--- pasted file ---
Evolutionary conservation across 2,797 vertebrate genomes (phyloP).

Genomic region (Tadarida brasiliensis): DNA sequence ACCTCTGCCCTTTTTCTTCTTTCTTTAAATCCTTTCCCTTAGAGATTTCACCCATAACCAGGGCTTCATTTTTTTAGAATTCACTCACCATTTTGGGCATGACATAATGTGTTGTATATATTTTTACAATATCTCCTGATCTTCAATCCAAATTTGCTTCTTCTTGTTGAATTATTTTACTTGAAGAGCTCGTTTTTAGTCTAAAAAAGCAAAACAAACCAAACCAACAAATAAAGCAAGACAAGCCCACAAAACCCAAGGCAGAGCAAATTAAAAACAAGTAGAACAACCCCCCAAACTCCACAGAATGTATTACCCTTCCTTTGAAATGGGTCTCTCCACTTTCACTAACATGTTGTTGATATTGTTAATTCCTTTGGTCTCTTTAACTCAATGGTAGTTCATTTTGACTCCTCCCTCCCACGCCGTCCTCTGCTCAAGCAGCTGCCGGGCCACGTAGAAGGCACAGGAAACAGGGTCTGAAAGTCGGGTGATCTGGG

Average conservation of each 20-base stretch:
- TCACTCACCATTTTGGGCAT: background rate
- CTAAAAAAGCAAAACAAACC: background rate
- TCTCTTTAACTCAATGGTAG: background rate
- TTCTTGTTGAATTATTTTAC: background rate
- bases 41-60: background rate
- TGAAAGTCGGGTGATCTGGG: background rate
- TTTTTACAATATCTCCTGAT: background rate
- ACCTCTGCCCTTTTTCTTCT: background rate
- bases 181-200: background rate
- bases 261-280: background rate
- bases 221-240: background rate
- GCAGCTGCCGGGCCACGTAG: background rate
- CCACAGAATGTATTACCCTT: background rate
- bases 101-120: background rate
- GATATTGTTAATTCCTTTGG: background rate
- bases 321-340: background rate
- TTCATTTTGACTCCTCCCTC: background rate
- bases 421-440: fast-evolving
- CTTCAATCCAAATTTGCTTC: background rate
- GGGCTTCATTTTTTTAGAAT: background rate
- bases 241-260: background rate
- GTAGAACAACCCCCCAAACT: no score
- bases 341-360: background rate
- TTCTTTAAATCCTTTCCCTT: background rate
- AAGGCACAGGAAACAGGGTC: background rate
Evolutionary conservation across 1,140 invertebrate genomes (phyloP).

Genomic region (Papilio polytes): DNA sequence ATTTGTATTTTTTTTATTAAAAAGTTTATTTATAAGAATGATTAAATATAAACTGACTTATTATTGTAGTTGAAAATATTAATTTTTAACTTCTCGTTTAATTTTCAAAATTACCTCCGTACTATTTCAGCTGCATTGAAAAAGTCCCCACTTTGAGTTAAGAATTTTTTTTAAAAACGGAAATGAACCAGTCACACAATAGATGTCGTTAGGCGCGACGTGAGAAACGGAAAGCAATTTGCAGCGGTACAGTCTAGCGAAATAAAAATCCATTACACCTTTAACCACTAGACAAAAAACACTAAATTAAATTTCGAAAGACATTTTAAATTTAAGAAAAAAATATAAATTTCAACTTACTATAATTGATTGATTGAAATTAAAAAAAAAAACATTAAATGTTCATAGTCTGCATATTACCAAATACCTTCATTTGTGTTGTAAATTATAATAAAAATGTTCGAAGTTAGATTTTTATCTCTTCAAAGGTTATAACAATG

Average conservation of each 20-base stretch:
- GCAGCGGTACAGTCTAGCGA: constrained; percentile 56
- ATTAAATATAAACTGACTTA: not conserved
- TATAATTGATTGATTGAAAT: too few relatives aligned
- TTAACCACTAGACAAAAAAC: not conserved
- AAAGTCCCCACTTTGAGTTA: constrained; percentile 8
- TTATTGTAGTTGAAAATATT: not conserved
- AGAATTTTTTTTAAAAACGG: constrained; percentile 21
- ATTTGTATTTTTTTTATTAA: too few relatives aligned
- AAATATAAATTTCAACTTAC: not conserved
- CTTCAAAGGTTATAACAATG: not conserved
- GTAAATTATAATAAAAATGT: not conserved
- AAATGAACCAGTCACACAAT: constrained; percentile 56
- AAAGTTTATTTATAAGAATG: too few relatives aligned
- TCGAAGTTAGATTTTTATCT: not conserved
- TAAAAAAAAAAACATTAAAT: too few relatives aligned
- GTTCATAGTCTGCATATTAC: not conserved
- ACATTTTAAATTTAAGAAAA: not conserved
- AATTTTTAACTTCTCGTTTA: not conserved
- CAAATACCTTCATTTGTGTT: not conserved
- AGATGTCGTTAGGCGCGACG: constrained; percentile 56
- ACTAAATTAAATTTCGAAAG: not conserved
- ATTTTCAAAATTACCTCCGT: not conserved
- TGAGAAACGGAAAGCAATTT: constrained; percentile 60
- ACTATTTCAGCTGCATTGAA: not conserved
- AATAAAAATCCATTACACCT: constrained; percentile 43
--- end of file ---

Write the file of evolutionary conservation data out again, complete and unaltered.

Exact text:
Evolutionary conservation across 2,797 vertebrate genomes (phyloP).

Genomic region (Tadarida brasiliensis): DNA sequence ACCTCTGCCCTTTTTCTTCTTTCTTTAAATCCTTTCCCTTAGAGATTTCACCCATAACCAGGGCTTCATTTTTTTAGAATTCACTCACCATTTTGGGCATGACATAATGTGTTGTATATATTTTTACAATATCTCCTGATCTTCAATCCAAATTTGCTTCTTCTTGTTGAATTATTTTACTTGAAGAGCTCGTTTTTAGTCTAAAAAAGCAAAACAAACCAAACCAACAAATAAAGCAAGACAAGCCCACAAAACCCAAGGCAGAGCAAATTAAAAACAAGTAGAACAACCCCCCAAACTCCACAGAATGTATTACCCTTCCTTTGAAATGGGTCTCTCCACTTTCACTAACATGTTGTTGATATTGTTAATTCCTTTGGTCTCTTTAACTCAATGGTAGTTCATTTTGACTCCTCCCTCCCACGCCGTCCTCTGCTCAAGCAGCTGCCGGGCCACGTAGAAGGCACAGGAAACAGGGTCTGAAAGTCGGGTGATCTGGG

Average conservation of each 20-base stretch:
- TCACTCACCATTTTGGGCAT: background rate
- CTAAAAAAGCAAAACAAACC: background rate
- TCTCTTTAACTCAATGGTAG: background rate
- TTCTTGTTGAATTATTTTAC: background rate
- bases 41-60: background rate
- TGAAAGTCGGGTGATCTGGG: background rate
- TTTTTACAATATCTCCTGAT: background rate
- ACCTCTGCCCTTTTTCTTCT: background rate
- bases 181-200: background rate
- bases 261-280: background rate
- bases 221-240: background rate
- GCAGCTGCCGGGCCACGTAG: background rate
- CCACAGAATGTATTACCCTT: background rate
- bases 101-120: background rate
- GATATTGTTAATTCCTTTGG: background rate
- bases 321-340: background rate
- TTCATTTTGACTCCTCCCTC: background rate
- bases 421-440: fast-evolving
- CTTCAATCCAAATTTGCTTC: background rate
- GGGCTTCATTTTTTTAGAAT: background rate
- bases 241-260: background rate
- GTAGAACAACCCCCCAAACT: no score
- bases 341-360: background rate
- TTCTTTAAATCCTTTCCCTT: background rate
- AAGGCACAGGAAACAGGGTC: background rate
Evolutionary conservation across 1,140 invertebrate genomes (phyloP).

Genomic region (Papilio polytes): DNA sequence ATTTGTATTTTTTTTATTAAAAAGTTTATTTATAAGAATGATTAAATATAAACTGACTTATTATTGTAGTTGAAAATATTAATTTTTAACTTCTCGTTTAATTTTCAAAATTACCTCCGTACTATTTCAGCTGCATTGAAAAAGTCCCCACTTTGAGTTAAGAATTTTTTTTAAAAACGGAAATGAACCAGTCACACAATAGATGTCGTTAGGCGCGACGTGAGAAACGGAAAGCAATTTGCAGCGGTACAGTCTAGCGAAATAAAAATCCATTACACCTTTAACCACTAGACAAAAAACACTAAATTAAATTTCGAAAGACATTTTAAATTTAAGAAAAAAATATAAATTTCAACTTACTATAATTGATTGATTGAAATTAAAAAAAAAAACATTAAATGTTCATAGTCTGCATATTACCAAATACCTTCATTTGTGTTGTAAATTATAATAAAAATGTTCGAAGTTAGATTTTTATCTCTTCAAAGGTTATAACAATG

Average conservation of each 20-base stretch:
- GCAGCGGTACAGTCTAGCGA: constrained; percentile 56
- ATTAAATATAAACTGACTTA: not conserved
- TATAATTGATTGATTGAAAT: too few relatives aligned
- TTAACCACTAGACAAAAAAC: not conserved
- AAAGTCCCCACTTTGAGTTA: constrained; percentile 8
- TTATTGTAGTTGAAAATATT: not conserved
- AGAATTTTTTTTAAAAACGG: constrained; percentile 21
- ATTTGTATTTTTTTTATTAA: too few relatives aligned
- AAATATAAATTTCAACTTAC: not conserved
- CTTCAAAGGTTATAACAATG: not conserved
- GTAAATTATAATAAAAATGT: not conserved
- AAATGAACCAGTCACACAAT: constrained; percentile 56
- AAAGTTTATTTATAAGAATG: too few relatives aligned
- TCGAAGTTAGATTTTTATCT: not conserved
- TAAAAAAAAAAACATTAAAT: too few relatives aligned
- GTTCATAGTCTGCATATTAC: not conserved
- ACATTTTAAATTTAAGAAAA: not conserved
- AATTTTTAACTTCTCGTTTA: not conserved
- CAAATACCTTCATTTGTGTT: not conserved
- AGATGTCGTTAGGCGCGACG: constrained; percentile 56
- ACTAAATTAAATTTCGAAAG: not conserved
- ATTTTCAAAATTACCTCCGT: not conserved
- TGAGAAACGGAAAGCAATTT: constrained; percentile 60
- ACTATTTCAGCTGCATTGAA: not conserved
- AATAAAAATCCATTACACCT: constrained; percentile 43